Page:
Automotive Service Writer Education Requirements and Career Info
Automotive service writers are maintenance specialists who assess the working condition of cars and light trucks and calculate the cost of repairs. Corporations, government agencies and other organizations that maintain fleets of vehicles employ them.
Education Requirements for Automotive Service Writers
There are no certificates, degree programs or certifications in automotive service writing. However, someone with a high school diploma and work experience maintaining cars is qualified to work as an automotive service writer. An automotive service technician associate's degree program prepares students for positions in this career field.
Classes in an automotive service technician associate's degree program usually cover basic engine repair, engine performance, computer diagnostics and shop tools and equipment. Major systems studied include 2-wheel and 4-wheel drive trains, transmissions, suspensions, exhaust, heating and air conditioning, ignition, fuel and brakes. Classroom study is typically augmented with hands-on practice. Programs also feature liberal arts components that often include writing composition courses.
Alternatively, students could consider automotive service technician certificate programs. These won't cover the subject in as much depth, but tuition costs are lower.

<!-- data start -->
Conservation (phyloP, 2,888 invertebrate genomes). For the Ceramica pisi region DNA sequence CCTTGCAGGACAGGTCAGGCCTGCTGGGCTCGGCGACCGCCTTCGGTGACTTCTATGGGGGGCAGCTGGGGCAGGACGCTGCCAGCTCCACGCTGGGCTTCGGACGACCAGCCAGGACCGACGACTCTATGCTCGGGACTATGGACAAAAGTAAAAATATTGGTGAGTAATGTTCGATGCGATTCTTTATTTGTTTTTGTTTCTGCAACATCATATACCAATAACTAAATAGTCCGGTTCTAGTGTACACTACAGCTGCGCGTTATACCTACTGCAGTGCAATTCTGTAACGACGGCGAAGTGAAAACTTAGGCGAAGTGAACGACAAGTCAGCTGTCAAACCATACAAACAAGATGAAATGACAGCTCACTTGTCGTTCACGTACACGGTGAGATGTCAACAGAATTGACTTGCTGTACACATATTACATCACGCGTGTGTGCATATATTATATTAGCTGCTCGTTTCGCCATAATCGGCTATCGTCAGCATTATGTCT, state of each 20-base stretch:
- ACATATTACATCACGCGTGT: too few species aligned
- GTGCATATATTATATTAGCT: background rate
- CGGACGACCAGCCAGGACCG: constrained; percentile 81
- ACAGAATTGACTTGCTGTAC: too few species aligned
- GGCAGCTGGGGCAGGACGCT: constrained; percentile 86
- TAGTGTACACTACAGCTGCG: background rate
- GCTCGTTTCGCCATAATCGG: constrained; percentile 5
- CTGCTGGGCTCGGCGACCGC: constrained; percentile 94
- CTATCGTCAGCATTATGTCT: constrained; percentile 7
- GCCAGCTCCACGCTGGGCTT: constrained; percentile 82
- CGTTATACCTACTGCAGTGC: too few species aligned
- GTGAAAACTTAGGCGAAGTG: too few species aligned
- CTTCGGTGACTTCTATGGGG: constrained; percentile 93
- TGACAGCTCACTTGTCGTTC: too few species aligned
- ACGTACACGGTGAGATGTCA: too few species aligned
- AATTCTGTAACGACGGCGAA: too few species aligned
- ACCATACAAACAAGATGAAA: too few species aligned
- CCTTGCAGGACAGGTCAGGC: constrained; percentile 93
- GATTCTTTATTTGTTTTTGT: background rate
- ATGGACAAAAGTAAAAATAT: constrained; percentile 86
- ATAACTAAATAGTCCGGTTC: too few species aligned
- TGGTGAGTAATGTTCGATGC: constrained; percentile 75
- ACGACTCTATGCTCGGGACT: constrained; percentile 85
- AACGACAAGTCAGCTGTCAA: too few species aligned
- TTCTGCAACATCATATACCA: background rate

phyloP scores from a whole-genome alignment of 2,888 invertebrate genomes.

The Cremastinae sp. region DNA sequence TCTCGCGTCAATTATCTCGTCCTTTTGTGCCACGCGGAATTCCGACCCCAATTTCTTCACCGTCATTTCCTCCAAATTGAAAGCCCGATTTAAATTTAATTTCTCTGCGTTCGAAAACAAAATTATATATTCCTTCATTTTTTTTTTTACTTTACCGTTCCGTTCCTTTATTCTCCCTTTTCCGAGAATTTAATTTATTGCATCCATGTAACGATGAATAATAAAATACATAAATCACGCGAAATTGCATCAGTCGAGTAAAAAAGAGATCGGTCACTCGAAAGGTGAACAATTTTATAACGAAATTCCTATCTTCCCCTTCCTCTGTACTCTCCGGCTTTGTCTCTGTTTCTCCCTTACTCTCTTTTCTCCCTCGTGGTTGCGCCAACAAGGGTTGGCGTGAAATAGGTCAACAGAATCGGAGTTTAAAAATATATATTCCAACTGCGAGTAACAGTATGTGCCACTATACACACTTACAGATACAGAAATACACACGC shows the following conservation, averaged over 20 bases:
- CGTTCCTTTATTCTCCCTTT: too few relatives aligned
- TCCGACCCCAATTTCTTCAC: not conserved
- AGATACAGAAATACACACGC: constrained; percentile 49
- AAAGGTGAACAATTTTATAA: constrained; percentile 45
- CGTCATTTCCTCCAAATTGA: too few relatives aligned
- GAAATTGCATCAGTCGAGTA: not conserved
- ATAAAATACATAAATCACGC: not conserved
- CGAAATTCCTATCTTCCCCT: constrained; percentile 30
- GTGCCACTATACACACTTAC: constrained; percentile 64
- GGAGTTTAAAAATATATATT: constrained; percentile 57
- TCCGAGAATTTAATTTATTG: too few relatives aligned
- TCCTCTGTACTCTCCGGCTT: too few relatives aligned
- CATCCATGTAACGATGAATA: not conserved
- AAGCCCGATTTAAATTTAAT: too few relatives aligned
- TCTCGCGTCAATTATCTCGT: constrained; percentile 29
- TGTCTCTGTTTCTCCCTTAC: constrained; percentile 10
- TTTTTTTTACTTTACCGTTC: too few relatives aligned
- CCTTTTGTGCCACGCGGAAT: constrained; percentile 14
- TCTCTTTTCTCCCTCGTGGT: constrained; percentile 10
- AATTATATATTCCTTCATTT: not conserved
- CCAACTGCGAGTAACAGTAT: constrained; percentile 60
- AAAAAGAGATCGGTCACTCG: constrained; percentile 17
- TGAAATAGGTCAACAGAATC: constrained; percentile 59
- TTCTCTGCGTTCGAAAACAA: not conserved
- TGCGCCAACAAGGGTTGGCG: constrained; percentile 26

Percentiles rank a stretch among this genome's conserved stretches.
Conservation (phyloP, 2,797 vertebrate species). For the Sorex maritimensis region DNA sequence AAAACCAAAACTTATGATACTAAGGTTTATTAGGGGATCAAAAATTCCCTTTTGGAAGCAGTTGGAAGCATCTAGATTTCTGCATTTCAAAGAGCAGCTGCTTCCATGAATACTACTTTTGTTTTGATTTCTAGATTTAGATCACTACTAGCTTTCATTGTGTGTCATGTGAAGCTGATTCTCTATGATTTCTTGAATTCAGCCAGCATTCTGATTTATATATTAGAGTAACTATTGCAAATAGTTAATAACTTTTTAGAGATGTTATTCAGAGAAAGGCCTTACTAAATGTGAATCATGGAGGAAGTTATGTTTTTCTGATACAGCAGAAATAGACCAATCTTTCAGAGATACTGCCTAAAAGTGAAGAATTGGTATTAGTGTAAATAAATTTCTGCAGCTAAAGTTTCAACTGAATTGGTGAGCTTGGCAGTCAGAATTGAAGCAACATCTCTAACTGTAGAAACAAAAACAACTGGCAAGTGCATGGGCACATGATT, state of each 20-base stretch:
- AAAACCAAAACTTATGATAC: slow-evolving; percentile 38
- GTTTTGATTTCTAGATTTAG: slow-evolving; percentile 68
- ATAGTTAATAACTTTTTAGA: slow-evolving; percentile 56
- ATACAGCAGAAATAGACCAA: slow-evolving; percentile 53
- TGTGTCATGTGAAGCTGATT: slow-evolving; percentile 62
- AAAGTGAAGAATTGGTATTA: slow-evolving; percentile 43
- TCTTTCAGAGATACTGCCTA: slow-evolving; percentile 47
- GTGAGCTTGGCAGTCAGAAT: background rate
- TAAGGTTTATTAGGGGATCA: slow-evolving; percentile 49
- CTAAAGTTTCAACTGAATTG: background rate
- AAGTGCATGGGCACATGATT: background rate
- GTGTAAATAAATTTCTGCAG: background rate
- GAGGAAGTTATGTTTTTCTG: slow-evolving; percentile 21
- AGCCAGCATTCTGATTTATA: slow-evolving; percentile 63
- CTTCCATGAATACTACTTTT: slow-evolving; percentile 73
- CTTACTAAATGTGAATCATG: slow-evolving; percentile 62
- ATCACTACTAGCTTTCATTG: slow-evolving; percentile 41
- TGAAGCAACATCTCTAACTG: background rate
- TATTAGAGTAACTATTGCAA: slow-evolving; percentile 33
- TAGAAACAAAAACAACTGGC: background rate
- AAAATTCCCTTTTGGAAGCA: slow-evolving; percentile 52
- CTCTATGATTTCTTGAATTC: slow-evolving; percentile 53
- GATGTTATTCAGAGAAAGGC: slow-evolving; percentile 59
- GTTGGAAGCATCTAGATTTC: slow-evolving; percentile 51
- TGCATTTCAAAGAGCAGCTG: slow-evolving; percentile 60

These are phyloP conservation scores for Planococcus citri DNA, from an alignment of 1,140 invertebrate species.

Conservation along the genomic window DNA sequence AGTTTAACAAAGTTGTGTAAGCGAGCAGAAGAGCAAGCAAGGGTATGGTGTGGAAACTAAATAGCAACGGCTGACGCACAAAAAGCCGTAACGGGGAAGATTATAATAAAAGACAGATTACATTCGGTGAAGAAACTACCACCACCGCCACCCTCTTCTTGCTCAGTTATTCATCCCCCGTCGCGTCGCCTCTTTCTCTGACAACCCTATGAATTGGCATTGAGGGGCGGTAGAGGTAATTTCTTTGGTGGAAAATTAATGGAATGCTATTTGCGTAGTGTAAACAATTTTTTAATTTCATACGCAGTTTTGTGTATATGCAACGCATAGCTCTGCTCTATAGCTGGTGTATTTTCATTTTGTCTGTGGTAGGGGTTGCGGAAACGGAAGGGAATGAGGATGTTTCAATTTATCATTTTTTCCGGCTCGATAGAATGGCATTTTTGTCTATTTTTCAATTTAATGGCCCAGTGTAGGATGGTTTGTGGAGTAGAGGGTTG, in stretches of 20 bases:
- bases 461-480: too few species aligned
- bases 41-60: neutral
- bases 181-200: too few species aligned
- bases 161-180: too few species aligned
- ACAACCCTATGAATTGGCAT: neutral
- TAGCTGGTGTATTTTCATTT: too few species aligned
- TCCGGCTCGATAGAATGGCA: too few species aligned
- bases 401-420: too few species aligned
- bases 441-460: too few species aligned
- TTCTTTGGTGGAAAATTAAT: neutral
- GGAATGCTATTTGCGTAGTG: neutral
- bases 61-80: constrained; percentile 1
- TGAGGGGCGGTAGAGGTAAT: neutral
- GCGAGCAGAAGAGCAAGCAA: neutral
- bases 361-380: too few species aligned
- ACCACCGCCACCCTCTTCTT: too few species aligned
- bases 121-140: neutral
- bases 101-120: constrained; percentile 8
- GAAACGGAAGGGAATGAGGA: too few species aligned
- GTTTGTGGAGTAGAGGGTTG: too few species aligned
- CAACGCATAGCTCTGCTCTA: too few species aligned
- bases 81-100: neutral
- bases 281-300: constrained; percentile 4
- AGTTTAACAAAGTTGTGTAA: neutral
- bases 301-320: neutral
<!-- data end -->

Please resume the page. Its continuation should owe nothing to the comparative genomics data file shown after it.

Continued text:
According to Payscale.com, the median wage of automotive service writers with 1-4 years of experience was $11.43 per hour in February 2010. There are no formal projections on employment and growth prospects for this field. The number of job opportunities will depend on the number of organizations that own and maintain vehicle fleets.
Duties and Skills
Automotive service writers' duties involve testing, monitoring and reporting. As testers, they start engines to listen for malfunctions and drive vehicles to observe the performance of steering, transmission and brake systems. As monitors, they keep track of vehicle usage patterns, total usage time and intervals between servicing. They may also schedule preventive maintenance. As reporters, they keep records on all vehicle activity and generate complaint reports when a user reports problems.
Automotive service writers need comprehensive knowledge of vehicle mechanical, electrical and hydraulic systems, manual dexterity and some knowledge of repair tools, materials and methods. They also need sufficient mathematical and writing ability to maintain records, provide cost estimates and complete reports. Communication skills adequate to sustain a working relationship with co-workers who use the vehicles they maintain are essential.
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